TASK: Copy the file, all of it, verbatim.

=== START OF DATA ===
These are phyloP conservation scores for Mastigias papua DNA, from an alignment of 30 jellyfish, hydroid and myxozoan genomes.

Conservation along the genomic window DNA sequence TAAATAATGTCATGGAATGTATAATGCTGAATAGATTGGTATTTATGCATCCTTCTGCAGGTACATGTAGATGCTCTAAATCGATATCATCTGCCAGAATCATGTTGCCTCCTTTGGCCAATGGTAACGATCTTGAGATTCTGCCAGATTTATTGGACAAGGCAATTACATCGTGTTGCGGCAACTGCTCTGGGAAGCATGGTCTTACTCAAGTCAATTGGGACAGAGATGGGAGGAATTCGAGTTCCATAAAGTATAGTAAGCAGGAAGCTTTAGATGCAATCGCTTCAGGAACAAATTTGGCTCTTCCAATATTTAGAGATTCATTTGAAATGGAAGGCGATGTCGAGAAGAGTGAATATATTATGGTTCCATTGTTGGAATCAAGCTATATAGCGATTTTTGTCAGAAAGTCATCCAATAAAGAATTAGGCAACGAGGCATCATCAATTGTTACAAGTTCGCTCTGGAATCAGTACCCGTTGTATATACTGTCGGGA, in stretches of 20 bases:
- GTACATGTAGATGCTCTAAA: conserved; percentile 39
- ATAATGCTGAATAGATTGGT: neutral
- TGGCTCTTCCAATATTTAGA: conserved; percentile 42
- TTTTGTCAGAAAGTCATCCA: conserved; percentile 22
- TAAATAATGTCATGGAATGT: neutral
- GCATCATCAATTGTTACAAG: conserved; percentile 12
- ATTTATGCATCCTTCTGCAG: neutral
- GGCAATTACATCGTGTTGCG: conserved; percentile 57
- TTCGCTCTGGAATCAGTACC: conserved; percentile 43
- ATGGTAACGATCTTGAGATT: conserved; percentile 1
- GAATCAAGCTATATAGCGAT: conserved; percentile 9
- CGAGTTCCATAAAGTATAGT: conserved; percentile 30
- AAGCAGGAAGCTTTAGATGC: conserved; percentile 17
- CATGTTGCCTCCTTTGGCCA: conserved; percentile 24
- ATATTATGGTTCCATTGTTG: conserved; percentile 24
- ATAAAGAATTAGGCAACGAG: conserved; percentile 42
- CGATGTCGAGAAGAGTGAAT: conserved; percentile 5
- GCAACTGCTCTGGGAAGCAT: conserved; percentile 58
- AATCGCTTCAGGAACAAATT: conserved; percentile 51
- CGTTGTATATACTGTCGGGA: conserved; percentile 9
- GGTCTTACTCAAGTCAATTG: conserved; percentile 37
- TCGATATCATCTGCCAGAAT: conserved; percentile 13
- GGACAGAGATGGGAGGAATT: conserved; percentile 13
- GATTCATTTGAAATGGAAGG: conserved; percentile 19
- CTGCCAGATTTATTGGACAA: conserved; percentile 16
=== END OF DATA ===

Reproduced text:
These are phyloP conservation scores for Mastigias papua DNA, from an alignment of 30 jellyfish, hydroid and myxozoan genomes.

Conservation along the genomic window DNA sequence TAAATAATGTCATGGAATGTATAATGCTGAATAGATTGGTATTTATGCATCCTTCTGCAGGTACATGTAGATGCTCTAAATCGATATCATCTGCCAGAATCATGTTGCCTCCTTTGGCCAATGGTAACGATCTTGAGATTCTGCCAGATTTATTGGACAAGGCAATTACATCGTGTTGCGGCAACTGCTCTGGGAAGCATGGTCTTACTCAAGTCAATTGGGACAGAGATGGGAGGAATTCGAGTTCCATAAAGTATAGTAAGCAGGAAGCTTTAGATGCAATCGCTTCAGGAACAAATTTGGCTCTTCCAATATTTAGAGATTCATTTGAAATGGAAGGCGATGTCGAGAAGAGTGAATATATTATGGTTCCATTGTTGGAATCAAGCTATATAGCGATTTTTGTCAGAAAGTCATCCAATAAAGAATTAGGCAACGAGGCATCATCAATTGTTACAAGTTCGCTCTGGAATCAGTACCCGTTGTATATACTGTCGGGA, in stretches of 20 bases:
- GTACATGTAGATGCTCTAAA: conserved; percentile 39
- ATAATGCTGAATAGATTGGT: neutral
- TGGCTCTTCCAATATTTAGA: conserved; percentile 42
- TTTTGTCAGAAAGTCATCCA: conserved; percentile 22
- TAAATAATGTCATGGAATGT: neutral
- GCATCATCAATTGTTACAAG: conserved; percentile 12
- ATTTATGCATCCTTCTGCAG: neutral
- GGCAATTACATCGTGTTGCG: conserved; percentile 57
- TTCGCTCTGGAATCAGTACC: conserved; percentile 43
- ATGGTAACGATCTTGAGATT: conserved; percentile 1
- GAATCAAGCTATATAGCGAT: conserved; percentile 9
- CGAGTTCCATAAAGTATAGT: conserved; percentile 30
- AAGCAGGAAGCTTTAGATGC: conserved; percentile 17
- CATGTTGCCTCCTTTGGCCA: conserved; percentile 24
- ATATTATGGTTCCATTGTTG: conserved; percentile 24
- ATAAAGAATTAGGCAACGAG: conserved; percentile 42
- CGATGTCGAGAAGAGTGAAT: conserved; percentile 5
- GCAACTGCTCTGGGAAGCAT: conserved; percentile 58
- AATCGCTTCAGGAACAAATT: conserved; percentile 51
- CGTTGTATATACTGTCGGGA: conserved; percentile 9
- GGTCTTACTCAAGTCAATTG: conserved; percentile 37
- TCGATATCATCTGCCAGAAT: conserved; percentile 13
- GGACAGAGATGGGAGGAATT: conserved; percentile 13
- GATTCATTTGAAATGGAAGG: conserved; percentile 19
- CTGCCAGATTTATTGGACAA: conserved; percentile 16